Defining the contribution of renal dysfunction to outcome after traumatic injury

Brian G. Harbrecht, Matthew R. Rosengart, Mazen S. Zenati, Raquel M. Forsythe, Andrew B. Peitzman

Research output: Contribution to journalArticlepeer-review

8 Scopus citations


Renal failure is frequently considered an ominous development after injury, but its impact on outcome is poorly understood. Renal dysfunction or failure can be defined in many ways, such as elevated serum creatinine or the need for dialysis. The best method to characterize renal dysfunction however, is not known. To determine which definition of renal dysfunction correlates best with outcome, we retrospectively analyzed all injured patients from 1994 to 2000 who had an Injury Severity Score ≥14 and a hospital length of stay >2 days for the development of renal impairment. One hundred sixty-seven patients (4%) developed a serum creatinine ≥2.0 mg/dL and 49 patients required dialysis. Patients with renal dysfunction were older, suffered from more comorbid medical problems, were more seriously injured, and were more likely to have been in shock. A serum creatinine ≥2.0 mg/dL, the maximum creatinine level, and need for dialysis, were highly correlated with death, and the total number of dialysis treatments was not. All measures of renal dysfunction correlated relatively poorly with length of stay. These data demonstrate that the simple measure of serum creatinine ≥2.0 mg/dL is associated with a significantly increased likelihood of death in injured patients and is a stronger predictor than other common indicators of renal impairment.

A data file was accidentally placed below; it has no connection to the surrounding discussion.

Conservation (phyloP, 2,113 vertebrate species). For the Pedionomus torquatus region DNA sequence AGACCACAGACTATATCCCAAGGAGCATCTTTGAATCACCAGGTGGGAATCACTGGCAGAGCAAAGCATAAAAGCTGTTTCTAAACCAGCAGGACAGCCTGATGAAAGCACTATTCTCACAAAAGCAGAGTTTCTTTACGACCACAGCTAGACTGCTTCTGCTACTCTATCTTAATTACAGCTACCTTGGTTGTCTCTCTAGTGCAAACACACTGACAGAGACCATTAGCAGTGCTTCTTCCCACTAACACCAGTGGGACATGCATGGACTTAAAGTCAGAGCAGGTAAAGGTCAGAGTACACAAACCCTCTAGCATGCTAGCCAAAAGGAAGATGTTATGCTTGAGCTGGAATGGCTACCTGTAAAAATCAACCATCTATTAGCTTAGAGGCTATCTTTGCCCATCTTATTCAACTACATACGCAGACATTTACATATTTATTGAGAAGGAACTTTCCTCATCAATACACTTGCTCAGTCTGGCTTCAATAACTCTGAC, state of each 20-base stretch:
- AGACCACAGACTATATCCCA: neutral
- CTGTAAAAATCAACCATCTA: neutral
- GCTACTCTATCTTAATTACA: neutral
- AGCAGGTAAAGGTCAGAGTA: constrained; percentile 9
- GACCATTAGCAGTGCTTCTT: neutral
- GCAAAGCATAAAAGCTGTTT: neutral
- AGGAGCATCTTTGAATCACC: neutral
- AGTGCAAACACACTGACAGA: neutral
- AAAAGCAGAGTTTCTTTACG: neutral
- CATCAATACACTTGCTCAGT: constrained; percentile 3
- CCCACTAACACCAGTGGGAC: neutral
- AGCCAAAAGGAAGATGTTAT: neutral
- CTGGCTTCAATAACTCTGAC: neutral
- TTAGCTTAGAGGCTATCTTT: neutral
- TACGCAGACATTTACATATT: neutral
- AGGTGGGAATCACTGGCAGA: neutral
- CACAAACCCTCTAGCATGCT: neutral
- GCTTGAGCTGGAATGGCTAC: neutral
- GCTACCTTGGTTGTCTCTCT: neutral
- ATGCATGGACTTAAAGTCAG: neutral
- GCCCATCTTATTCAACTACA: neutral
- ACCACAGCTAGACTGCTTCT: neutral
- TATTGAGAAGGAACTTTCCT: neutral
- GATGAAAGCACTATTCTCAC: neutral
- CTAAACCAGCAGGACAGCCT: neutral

Original languageEnglish
Pages (from-to)836-840
Number of pages5
JournalAmerican Surgeon
Issue number8
StatePublished - Aug 2007


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